Tell us about your show.
Maria: The show is called Eye Say, Eye Say, Eye Say, taken from the old music hall comedy slogans. We’ve changed the original ‘I’ to ‘eye’ because we’re a visually impaired theatre company. It’s a stand up comedy show with fifteen acts at the last count. Everyone comes from a very diverse range of backgrounds. We’ve got two MCs. One is a seasoned stand up comedy performer, Georgie Morell.
What made you want to put on this show?
Maria: We’ve been running this improvisation club for visually impaired people since last year. It was something that we thought London needed. There were lots of different groups, but nothing around drama and having fun getting together. It was really successful, it attracted a lot of exuberant characters who wanted to do more than just meet up once a month for the club.
So what we thought we’d do is have everyone work on their own individual acts. Everyone seemed to be interested in having a go at stand up comedy for the first time, so we brought Georgie in at that point to mentor everyone. She’s been giving everyone guidance around making their act funnier or if there’s an idea that needs to be developed in certain ways, giving advice on presentation on stage and holding sessions about those kinds of things.
And then coronavirus hit. We were planning to do a semi-launch with an invited audience in June at the Camden People’s Theatre. That had to be postponed so we decided to do it online instead, to a very small audience. Bloomsbury Festival came along to that and it was a real success! We didn’t realise how well it was going to go down. Bloomsbury booked it in June for this autumn, not really knowing if the festival was going to happen or not.
Bit by bit we realised that we can actually do this. We can continue to have rehearsals, for instance. We’re not a very big group. We can have one act come in after the other and have solo rehearsal sessions. We’re going to be mindful of social distancing at the event itself, but have everybody in the space. It’s going to be livestreamed to our audience, but most of the performers will be there. There are some people who are shielding or don’t want to leave their homes, so we’ll set up Zoom for them, but the majority of the performers will be live at the venue.
It sounds like that’s worked out fairly well. How are you feeling about doing a show that has required those kind of changes?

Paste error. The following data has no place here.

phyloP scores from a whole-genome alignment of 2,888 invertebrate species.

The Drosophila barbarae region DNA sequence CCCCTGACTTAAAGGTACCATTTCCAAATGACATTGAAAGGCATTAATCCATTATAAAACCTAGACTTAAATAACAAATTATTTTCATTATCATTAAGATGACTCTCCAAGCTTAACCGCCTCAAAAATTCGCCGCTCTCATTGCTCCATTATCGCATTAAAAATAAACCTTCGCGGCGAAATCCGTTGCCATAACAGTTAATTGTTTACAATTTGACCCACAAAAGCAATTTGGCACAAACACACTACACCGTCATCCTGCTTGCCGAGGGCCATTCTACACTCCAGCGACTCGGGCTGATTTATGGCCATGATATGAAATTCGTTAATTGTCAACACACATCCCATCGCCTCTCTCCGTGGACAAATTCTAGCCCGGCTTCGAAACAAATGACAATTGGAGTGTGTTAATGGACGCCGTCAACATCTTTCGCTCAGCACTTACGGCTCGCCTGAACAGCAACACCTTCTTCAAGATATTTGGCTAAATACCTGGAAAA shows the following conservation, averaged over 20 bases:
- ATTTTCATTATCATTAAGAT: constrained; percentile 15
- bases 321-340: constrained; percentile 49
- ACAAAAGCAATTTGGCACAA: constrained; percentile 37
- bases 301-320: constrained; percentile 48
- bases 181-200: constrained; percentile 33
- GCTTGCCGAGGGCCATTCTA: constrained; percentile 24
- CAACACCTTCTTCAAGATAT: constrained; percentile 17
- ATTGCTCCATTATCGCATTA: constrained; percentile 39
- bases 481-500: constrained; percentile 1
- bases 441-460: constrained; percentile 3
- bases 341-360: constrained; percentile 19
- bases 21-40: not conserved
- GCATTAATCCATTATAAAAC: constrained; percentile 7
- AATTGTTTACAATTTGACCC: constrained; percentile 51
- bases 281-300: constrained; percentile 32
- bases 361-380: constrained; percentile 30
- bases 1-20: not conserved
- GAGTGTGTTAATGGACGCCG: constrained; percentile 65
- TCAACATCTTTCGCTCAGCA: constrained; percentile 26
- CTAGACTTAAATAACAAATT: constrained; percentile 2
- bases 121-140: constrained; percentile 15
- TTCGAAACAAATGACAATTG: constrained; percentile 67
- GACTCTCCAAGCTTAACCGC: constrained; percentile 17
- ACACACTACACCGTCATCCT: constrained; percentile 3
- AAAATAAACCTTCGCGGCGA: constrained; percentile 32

Maria: It’s been a really strange year. We’re part of the arts and performance industry and it’s been really hard for a lot of people. But for us, right as lockdown we started working on a digital production that we were commissioned for last year and it’s just took this long to sort it all out so we were ready to go in March. So we had the perfect project to be working on.
Then this comedy show started happening under the surface. When we were thinking about whether we could make this work live – and Bloomsbury Festival have been really encouraging about us doing it live – it just felt really possible. The pandemic has been really difficult for everyone, but particularly visually impaired people who have had a lot of our support mechanisms for getting around – for instance, guidance from staff at London Underground – has been compromised because of social distancing. It means there’s a lot to get your head around and additional anxiety.
But our performers have done really well, I’m really proud of them. They want to do it and want to be there and we’re prepared to support them in doing that and take measures to ensure that the environment is safe.
One of those things is that we can’t have a live audience, that would be too much to handle. We’ve got fifteen performers plus be staff, so that’s at least twenty people in the room. We’re going to create a seating area that’ll be picked up on the livestream where the audience would be with cardboard cut-outs. We’re going to stencil on famous faces in the audience. People like Tommy Cooper and Alexei Sayle and Lenny Henry. They’ll socially distance with our performers sitting in the audience before it’s their turn to go on.
We want to create the idea of a covert comedy club going on somewhere.
You mentioned issues that visually impaired people are facing during the pandemic and your group explores things you’d face in regular circumstances anyway. Is that something you’ll be exploring in this show?
Maria: They all come at it from different angles, there’s such an array of different people and different backgrounds. Some of them talk about very direct experiences of lockdown and what that’s meant for them. Others aren’t talking about it at all, they’re doing more observational comedy about other things. Like, being an immigrant to the UK, being a middle-aged mum, applying for PIP payments and convincing them that you’re eligible for that. That comes to some quite extreme conclusions. Another one explores what it’s like to date as a visually impaired person, there’s no holds barred on that one. One guy talks about life on the streets of Hackney. It’s really quite eclectic.